This past month we celebrated the decision of General Synod to recognise equal ministry for women and men. It may have seemed to some of us a completely new concept, but I am glad to report that this is, in fact, not the case.
I have been blessed recently by being encouraged to read through the whole Bible as if reading a novel. I have had new insights by doing this and thoroughly recommend it to anyone who wants an overview of what the Bible has to say.
From my reading, the following situations came to mind:
1. In Judges 4 we read that one of the leaders or judges of Israel, before there were kings, was Deborah, a prophet, the wife of Lapidoth. She lead Israel and held court between Ramah and Bethel. The Israelites went to her to have their disputes decided. She helped them overcome their disputes and even helped them overcome their enemies. She was clearly a powerhouse of wisdom and gave excellent advice.
She combined being a legal judge with being a religious leader and it seems that her word was listened to and obeyed to the benefit of Israel.
2. In 1 Kings 10 we read that the Queen of Sheba wanted to find out for herself
whether the reports of Solomon’s wisdom were correct, so visited him to judge for herself what the true situation was. She was obviously an intelligent, successful, scientifically minded person who needed primary evidence before making a decision. She was also rich in her own right. I am always impressed that she made such a journey to satisfy her intellectual curiosity.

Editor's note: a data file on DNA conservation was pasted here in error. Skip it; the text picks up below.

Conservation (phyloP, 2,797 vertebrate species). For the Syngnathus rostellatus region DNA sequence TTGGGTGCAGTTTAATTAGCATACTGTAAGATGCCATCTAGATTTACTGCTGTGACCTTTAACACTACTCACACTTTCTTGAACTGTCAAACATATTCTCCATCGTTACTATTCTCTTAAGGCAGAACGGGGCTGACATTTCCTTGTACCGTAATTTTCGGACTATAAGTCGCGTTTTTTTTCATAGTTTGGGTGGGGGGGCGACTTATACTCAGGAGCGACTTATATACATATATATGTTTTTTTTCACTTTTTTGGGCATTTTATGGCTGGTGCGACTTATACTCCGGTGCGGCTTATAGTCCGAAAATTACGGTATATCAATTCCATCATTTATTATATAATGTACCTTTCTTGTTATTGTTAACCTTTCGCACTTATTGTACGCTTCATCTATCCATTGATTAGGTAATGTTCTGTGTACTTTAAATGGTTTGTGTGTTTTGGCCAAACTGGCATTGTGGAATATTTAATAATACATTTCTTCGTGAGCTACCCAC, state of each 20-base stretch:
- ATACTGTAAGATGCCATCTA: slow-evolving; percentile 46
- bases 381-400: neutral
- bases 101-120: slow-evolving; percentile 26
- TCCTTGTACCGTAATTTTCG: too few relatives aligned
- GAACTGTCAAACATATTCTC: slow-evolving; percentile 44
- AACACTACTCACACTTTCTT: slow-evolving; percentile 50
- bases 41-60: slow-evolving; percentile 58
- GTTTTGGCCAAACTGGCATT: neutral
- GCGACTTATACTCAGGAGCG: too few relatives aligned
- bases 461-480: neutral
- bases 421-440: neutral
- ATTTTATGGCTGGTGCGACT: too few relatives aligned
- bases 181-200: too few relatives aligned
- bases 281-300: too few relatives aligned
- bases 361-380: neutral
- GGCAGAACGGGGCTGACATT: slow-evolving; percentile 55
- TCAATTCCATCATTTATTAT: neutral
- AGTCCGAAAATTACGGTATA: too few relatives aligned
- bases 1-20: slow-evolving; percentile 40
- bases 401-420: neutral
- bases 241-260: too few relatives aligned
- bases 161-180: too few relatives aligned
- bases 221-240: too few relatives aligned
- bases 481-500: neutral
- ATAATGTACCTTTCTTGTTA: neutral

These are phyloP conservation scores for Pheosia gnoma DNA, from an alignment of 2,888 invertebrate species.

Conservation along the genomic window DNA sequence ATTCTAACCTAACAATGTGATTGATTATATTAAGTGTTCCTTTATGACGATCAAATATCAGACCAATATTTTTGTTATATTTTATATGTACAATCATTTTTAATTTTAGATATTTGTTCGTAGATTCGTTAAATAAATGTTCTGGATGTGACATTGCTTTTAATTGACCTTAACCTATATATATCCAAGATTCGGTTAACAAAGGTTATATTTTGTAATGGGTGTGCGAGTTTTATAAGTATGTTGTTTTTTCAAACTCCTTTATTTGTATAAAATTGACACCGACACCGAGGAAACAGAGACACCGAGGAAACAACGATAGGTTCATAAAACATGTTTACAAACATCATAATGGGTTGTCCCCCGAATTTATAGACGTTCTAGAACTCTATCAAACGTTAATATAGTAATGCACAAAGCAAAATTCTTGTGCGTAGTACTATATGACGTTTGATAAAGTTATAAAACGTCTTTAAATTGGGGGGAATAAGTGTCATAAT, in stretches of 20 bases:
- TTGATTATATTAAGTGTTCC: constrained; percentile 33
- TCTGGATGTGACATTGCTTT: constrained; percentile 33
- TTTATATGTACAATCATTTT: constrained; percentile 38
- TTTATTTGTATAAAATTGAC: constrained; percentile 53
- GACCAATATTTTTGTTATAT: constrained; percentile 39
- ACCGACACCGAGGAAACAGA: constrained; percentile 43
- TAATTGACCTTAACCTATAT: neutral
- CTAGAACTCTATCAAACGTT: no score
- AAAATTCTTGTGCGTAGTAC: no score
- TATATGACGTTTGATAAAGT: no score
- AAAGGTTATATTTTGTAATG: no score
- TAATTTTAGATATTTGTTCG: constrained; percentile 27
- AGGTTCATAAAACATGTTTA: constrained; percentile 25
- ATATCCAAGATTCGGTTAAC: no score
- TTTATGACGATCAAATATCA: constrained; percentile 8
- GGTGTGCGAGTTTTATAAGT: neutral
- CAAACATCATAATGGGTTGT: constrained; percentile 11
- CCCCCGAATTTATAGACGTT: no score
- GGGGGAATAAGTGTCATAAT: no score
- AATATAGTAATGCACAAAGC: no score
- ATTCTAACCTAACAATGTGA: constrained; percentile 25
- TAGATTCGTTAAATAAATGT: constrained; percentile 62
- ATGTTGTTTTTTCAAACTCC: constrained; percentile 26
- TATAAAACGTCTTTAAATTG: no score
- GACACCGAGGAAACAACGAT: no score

3. In 2 Kings 22: 11-20 we read that after the rediscovery of God’s Revelation, King Josiah called his advisors, including the high priest, and told them to go and pray to find out what they must do. The men went straight to Huldah the prophetess, the wife of Shallum. The men consulted with her and she told them what to do. She gave them God’s message without holding back, explaining the consequences. The men took her message back to the king. This was a person who could preach right to the heart of the matter in an uncompromising but necessary way.
4. In Mark 7: 24-30 we read about the clever Syrophoencian woman, who is one of my personal favourite characters in the Bible. She had the courage to approach Jesus asking that her daughter be healed. In the following debate she held her own intellectually and Jesus was so impressed that he granted her request. I definitely would want her to approach Jesus on my behalf!
5. In John 11:21-27 we find out another side to Martha, the sister of Mary. In Luke 10:38-42 we find the practical Martha considering how she can feed and look after her guest. In the John passage, that practical person is now discussing deep theology with Jesus and it is to her that Jesus says, ” I am the Resurrection and the Life.” We are often told about Peter declaring that Jesus is the Messiah in Matthew 16:16 but in verse 27 Martha makes the same declaration. She clearly had a good understanding of his teachings. Here is a practical housekeeper and impressive Biblical scholar wrapped into one.
6. In John 20:11-18 we read about Mary Magdalene, who along with other women hurried to Jesus’s tomb to keep vigil there. Mary’s love for her teacher was profound. It was to her that the risen Jesus first revealed himself. Her response was to to tell the good news to others with true missionary zeal. A deep love for Jesus naturally leads to a desire to spread the gospel everywhere. We also see this in the story of the Woman at the Well in John 4.
But that’s yet another great woman…
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